Here's a example of Expressiveness of a Language.

The following is Mathematica code that generates all possible

equations of one term involving trig function. (tweak the funList and

nesting level to define what “all possible” means. if nesting level is

2, it takes about 20 minutes and returns a list of 2876 terms on a

2004 personal computer.

<< DiscreteMath`Combinatorica`

funList = {Sin, Tan, Power[#, -1] &};

Nest[Module[{li = #},

(Union[#, SameTest -> (Module[{arg1 = #1, arg2 = #2},

If[(*both expression contains both x and y*)

And @@ (((((StringMatchQ[#, "*x*"] &&

StringMatchQ[#, "*y*"]) &)@

ToString@#) &) /@ {arg1, arg2})

, SameQ[arg1, arg2 /. {x -> y, y -> x}],

SameQ[arg1, arg2]]

] &)] &)@

Union@Flatten@(Table[(Times @@ # &) /@ KSubsets[#, i], {i, 1,

2}] &)@Flatten@{li, Outer[#1@#2 &, funList, li]}

] &, {x, y}, 1];

Select[%, (StringMatchQ[ToString@#, "*x*"] &&

StringMatchQ[ToString@#, "*y*"]) &]

The problem is this: generate a list of all possible math expressions

using the following combination and rules:

• the math expression involves both x and y. (must have both present)

• you can use any of the 6 trig functions (you must, since the goal is

to create all possibilities)

• The binary operations you can use are multiply, divide. (no addition

or substraction, since that can make the result 2 terms)

• a sub-expression (such as x or y) can be replaced by a more

complicated one. (i.e. you can nest)

For example, these are first few items from the above code:

{1/(x^2*y^2), 1/(x*y^2), x/y^2, 1/(x*y), x/y, x^2/y, x*y, x^2*y,

x^2*y^2, Cos[x]/y^2, Cos[x]/y, Cos[x]/(x*y), (x*Cos[x])/y, y*Cos[x],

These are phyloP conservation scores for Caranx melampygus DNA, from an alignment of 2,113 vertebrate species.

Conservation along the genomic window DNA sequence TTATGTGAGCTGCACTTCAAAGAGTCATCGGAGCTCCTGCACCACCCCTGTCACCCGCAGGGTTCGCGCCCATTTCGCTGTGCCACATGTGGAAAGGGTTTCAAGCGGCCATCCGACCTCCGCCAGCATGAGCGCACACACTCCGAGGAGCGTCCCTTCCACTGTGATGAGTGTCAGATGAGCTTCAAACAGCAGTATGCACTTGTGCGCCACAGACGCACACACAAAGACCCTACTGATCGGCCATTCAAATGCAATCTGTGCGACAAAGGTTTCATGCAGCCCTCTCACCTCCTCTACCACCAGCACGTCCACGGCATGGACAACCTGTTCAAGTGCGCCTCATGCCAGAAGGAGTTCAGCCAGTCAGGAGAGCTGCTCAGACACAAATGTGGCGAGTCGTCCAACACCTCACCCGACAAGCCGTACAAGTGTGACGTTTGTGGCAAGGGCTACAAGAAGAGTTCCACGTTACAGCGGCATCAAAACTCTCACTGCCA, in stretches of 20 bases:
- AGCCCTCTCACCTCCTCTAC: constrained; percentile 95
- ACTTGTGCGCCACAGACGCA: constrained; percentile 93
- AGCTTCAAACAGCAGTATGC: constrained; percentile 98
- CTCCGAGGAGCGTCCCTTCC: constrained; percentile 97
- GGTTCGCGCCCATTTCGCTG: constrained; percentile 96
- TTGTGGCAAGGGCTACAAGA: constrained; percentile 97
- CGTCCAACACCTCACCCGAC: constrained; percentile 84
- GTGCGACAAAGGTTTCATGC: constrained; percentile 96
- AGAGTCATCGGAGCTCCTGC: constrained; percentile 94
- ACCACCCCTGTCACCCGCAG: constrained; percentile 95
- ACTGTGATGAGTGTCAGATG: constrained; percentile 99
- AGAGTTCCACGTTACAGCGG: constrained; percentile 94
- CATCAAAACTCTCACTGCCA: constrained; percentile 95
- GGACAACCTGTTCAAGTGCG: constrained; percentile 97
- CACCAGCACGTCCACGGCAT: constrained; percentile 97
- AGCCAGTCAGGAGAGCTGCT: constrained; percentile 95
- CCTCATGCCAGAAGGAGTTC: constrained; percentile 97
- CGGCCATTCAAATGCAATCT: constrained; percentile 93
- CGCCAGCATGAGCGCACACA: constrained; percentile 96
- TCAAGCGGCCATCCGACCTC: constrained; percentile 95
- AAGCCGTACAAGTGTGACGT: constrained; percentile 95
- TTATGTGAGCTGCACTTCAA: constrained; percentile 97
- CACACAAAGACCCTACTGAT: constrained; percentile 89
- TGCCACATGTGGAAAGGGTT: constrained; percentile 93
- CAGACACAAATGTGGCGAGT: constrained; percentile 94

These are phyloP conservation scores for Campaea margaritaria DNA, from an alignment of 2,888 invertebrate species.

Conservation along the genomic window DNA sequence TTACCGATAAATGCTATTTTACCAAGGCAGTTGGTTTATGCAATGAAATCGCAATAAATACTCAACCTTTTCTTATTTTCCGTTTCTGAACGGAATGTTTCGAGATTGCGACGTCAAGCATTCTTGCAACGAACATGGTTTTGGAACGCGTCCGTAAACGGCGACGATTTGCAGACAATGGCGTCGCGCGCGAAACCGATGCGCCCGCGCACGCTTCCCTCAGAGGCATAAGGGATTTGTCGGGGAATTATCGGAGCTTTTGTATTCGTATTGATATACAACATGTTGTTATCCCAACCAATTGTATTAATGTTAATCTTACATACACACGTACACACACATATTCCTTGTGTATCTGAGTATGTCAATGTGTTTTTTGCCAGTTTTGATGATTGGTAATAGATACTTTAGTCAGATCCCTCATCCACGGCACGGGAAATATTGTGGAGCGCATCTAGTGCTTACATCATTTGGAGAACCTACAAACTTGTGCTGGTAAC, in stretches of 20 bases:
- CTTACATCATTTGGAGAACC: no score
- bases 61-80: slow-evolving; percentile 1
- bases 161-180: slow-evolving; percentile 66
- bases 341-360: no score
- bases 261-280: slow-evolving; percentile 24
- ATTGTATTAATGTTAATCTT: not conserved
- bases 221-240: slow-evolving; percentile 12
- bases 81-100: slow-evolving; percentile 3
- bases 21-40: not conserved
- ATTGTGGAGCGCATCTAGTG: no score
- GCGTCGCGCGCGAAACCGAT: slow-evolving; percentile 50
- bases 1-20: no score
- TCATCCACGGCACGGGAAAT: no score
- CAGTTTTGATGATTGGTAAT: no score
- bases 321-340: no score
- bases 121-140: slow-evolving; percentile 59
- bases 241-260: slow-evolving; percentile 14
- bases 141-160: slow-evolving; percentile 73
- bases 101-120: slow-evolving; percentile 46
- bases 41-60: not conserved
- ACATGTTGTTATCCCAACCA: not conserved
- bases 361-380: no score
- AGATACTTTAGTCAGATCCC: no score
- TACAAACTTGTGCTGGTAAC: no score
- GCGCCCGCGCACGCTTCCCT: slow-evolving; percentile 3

(y*Cos[x])/x, x*y*Cos[x], y^2*Cos[x], Cos[x]*Cos[y], Cot[x]/y^2,

Cot[x]/(x*y^2)}

For a gallery of selection plots of these equations, see

http://xahlee.org/MathGraphicsGaller...se/dense1.html
The above i wrote in 2002. If there are requests, i'll translate the

above code into emacs lisp. The result lisp expression should match

Mathematica's, token for token. (the code make a lot use of nested

lambda and or apply and or map) If you are interested, you could

translate the above into lisp too, it's not difficult (though the

number of lines will increase maybe 10 fold. And if Common Lisp

doesn't have combinatorics library providing KSubsets, and also since

CL doesn't have Outer, so the above in CL might be few hundred lines).

(see here for a example of how to:

http://xahlee.org/UnixResource_dir/writ/notations.html
)

PS as a after-thought, i decided to post this to perl, python, and

java too. This will take about the same number of lines in perl as in

Common Lisp. Probably llightly more in Python due to syntax. In Java,

it will be one million lines.

Gratuitous poem of the day:

in the climb to geekdom,

you have few rungs to catch,

before you see my ass.

—Xah Lee, 2005

Xah

http://www.velocityreviews.com/forums/(E-Mail Removed)
∑

http://xahlee.org/
☄